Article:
A computer disk enclosed in a protective case (hard disk) or jacket (floppy disk) and coated with a magnetic material that permits flux changes on many small sections (magnetic domains) of the disk surface. Flux changes are changes in magnetic polarity and are used to encode information in binary form (one polarity equals 1, the opposite equals 0). The changes are produced at high speed by the read/write head of the disk drive as it passes over the surface of the disk. Because of its properties, a computer disk should be protected from exposure to sources of magnetism, which can damage or destroy the information it holds.
A mass-mail facility that takes names, addresses, and (sometimes) pertinent facts about recipients and merges the information into a form letter or another such basic document.
A method of encoding data used in communications – for example, on some local area networks – that combines both data and timing signals in a stream of transmitted bits. The data value of each bit is indicated during the first half of the bit period (time required to define the bit) by the signal state (high for 1, low for 0); a transition to the opposite state at the middle of the bit period acts as a timing signal.
A binary value used to selectively screen out or let through certain bits in a data value. Masking is performed by using a logical operator (AND, OR, XOR, NOT) to combine the mask and the data value. For example, the mask 00111111, when used with the AND operator, removes (masks off) the two uppermost bits in a data value but does not affect the rest of the value. This is shown in the figure, which uses the data value 11010101.
11010101 Data Value
AND 00111111 Mask
00010101 Resulting Value
A generic term for disk or tape storage of computer data, so called for the large masses of data that can be stored in comparison with computer memory capacity. Optical disc storage is also a form of mass storage.
The process of testing whether two data items are identical or of finding a data item that is identical to a key.
A collective word for the physical material, such as paper, disk, and tape, used for storing computer-based information. Media is plural; medium is singular.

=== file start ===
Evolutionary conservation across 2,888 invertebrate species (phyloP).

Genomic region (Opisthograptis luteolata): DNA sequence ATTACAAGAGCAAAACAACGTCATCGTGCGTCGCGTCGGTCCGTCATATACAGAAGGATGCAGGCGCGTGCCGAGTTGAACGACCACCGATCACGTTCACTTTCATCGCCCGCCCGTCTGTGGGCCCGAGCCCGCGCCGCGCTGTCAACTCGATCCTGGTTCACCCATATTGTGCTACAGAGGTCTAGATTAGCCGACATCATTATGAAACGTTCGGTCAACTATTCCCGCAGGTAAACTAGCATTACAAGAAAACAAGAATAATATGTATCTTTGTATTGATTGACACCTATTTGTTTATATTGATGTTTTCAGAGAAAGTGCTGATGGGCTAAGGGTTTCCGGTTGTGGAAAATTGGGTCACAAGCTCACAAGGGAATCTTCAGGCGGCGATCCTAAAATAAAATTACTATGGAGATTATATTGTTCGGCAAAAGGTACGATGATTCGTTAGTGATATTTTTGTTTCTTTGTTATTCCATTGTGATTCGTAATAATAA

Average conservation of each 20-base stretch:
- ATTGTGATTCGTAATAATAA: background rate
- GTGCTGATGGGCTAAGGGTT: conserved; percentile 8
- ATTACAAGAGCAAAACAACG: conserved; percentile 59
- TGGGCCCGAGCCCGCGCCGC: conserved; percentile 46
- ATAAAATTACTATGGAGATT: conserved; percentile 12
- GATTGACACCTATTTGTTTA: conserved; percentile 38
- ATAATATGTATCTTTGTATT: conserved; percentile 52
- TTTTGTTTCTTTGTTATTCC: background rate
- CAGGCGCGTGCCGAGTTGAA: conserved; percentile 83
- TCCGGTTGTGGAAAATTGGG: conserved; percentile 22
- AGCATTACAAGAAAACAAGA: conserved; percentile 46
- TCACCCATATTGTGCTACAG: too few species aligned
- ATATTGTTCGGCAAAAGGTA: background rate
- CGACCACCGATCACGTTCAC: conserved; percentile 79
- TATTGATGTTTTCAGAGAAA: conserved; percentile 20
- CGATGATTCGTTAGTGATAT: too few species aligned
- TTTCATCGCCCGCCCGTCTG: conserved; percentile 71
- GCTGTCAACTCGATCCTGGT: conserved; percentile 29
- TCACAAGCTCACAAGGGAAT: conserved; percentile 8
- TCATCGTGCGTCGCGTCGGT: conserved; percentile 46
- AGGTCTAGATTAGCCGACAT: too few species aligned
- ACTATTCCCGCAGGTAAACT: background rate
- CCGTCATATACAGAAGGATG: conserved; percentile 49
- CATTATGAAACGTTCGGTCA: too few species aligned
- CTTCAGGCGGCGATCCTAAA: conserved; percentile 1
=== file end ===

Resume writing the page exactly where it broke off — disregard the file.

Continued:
Abbreviated M. A prefix meaning 1 million (base 10 to the power of 6). In computing, which is based on the binary (base-2) numbering system, mega- has a literal value of 1,048,576 bytes, which is the power of 2(base 2 to the power of 20) closest to one million.
A 200 MHz processor can (theoretically) execute 200,000 instructions in a millisecond. See Hz
Circuitry that allows information to be stored and retrieved. In the most general sense, memory can refer to external systems such as disk drives or tape dives; in common usage, it refers only to the fast semiconductor storage (RAM) directly connected to the processor.
The approach used to address the code and the data that are used in a computer program. The memory model dictates how much memory can be used in a program for code and how much for data. Most computers with a flat address space support only a single memory model. Computers with a segmented address space usually support multiple memory models.
A communications network having two or more paths to any node.
A file that contains or defines other files. Many operating systems use metafiles to contain directory information about other files on a given storage device.
Stands for modified frequency modulation, an encoding method used to store data in hard disks.
Also known as RAID 1. One drive is used to store a duplicate of the data of the original drive, providing redundancy. No data is lost if either drive fails.
Multimedia Card. A type of flash memory card for data storage commonly used in portable devices measuring 24mm x 32mm x 1.5mm.
In reference to computers, a term applied to a monitor that displays images in only one color – black on white (as is standard on monochrome Apple Macintosh screens) or amber or green on black (as is common on IBM and other monochrome monitors). The term is also applied to a monitor that displays only variable levels of gray. High-quality monochrome monitors are commonly considered to be clearer and more readable than colour monitors of the same resolution.
Pronounced “em-ess doss”; acronym for Microsoft Disk Operating System. MS-DOS – like other operating systems – oversees operations such as disk input and output, video support, keyboard control, and many internal functions related to program execution and file maintenance. MS-DOS is a single-tasking, single-user operating system with a command-line interface.
Mean Time Between Failure.
A mode of operation offered by an operating system in which a computer works on more than one task at a time. There are several types of multitasking. Context switching is a very simple type of multitasking in which two or more applications are loaded at the same time but only the foreground application is given processing time; to activate a background task, the user must bring the window or screen containing that application to the front. In cooperative multitasking, exemplified by the Macintosh operating system, background tasks are given processing time during idle times in the foreground task (such as when the application waits for a keystroke), and only if the application allows it. In time-slice multitasking, exemplified by os/2, each task is given the microprocessor’s attention for a fraction of a second. To maintain order, tasks are either assigned priority levels or processed in sequential order. Because the user’s sense of time is much slower than the processing speed of the computer, time-slice multitasking operations seem to be simultaneous.
The running of several processes in rapid sequence (multitasking) within a single program. In data manipulation, a technique in which nodes in a tree data structure contain pointers to higher nodes to make traversal of the structure more efficient.